Artificial Intelligence

First run
“Machine learning and artificial intelligence are so difficult to understand, only a few very smart computer scientists know how to build them. But the designers of a new tool have a big ambition: to create the JavaScript for AI.” —Fast Company

The Challenge

The client wanted to build the world’s first graphical AI development tool. They weren’t clear on exactly what that would mean, or how it would work.

Our job was to decipher the esoteric world of machine learning and artificial intelligence and present it visually. This would help to accelerate AI development and make the technology accessible to developers without advanced machine learning degrees.

Start with Research

As always, I began with gaining an understanding of our users by talking to them. I have experience in software development, so I had some empathy for our users and and an understanding of their context.



Once I understood the problem we were meant to solve and the people we were solving it for, I began to sketch potential solutions and put them in front of the team.


High Fidelity

When the concepts were basically validated through sketching, I produced high-fidelity mockups and animations to present to the client as prototypes to gather feedback.

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Tasty snacks were an essential part of my process. Every week the studio provided amazing food, without which the project surely would have failed.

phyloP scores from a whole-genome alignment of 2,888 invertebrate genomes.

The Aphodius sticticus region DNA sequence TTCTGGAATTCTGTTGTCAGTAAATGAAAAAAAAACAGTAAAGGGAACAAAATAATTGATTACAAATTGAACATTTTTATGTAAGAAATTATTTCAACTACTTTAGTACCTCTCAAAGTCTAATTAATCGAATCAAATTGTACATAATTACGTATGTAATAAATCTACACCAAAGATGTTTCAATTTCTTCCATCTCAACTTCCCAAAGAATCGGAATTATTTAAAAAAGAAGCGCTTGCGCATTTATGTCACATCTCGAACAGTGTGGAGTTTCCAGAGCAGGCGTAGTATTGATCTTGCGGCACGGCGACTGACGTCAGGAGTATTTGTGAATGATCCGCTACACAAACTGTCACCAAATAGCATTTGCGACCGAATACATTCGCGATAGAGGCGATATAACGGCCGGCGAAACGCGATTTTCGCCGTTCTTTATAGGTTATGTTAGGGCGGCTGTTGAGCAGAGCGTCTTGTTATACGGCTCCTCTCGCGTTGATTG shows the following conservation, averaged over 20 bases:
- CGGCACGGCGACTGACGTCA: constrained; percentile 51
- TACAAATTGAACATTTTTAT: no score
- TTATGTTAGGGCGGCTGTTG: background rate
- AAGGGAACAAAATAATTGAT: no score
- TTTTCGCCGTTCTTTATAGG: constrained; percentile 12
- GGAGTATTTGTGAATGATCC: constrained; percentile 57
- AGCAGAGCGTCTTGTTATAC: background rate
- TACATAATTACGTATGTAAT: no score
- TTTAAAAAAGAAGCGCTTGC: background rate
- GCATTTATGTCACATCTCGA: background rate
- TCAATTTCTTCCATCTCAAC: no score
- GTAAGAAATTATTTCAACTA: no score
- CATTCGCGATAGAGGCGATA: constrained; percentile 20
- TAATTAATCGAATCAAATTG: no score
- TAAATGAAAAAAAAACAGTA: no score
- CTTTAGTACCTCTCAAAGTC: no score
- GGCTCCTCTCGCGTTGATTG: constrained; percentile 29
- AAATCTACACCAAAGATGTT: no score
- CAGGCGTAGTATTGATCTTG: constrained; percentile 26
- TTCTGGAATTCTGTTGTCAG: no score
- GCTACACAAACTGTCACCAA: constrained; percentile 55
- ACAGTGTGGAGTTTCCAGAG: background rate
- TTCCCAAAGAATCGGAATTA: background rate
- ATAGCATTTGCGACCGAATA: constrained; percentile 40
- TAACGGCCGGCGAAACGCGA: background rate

AIGA Event

We held an event during which the team explained our point of view on artificial intelligence, and the way we approached designing interfaces for new technologies.


Fast Company Feature

Fast Company published an article covering our work, in which Mark perfectly captured the essential challenge of the project:

It took many hours before the design team could begin to understand and conceptualize what Sanchez was trying to do. “I think good designers can ride shotgun with a surgeon or jet pilot or AI programmer, and listen to them, and extract out of them things that are true to design and are true to their profession,” Rolston says. “That [didn’t] happen without hours of conversations where I [had] barely a thread or grasp on what Matt was saying.”

Fast Company article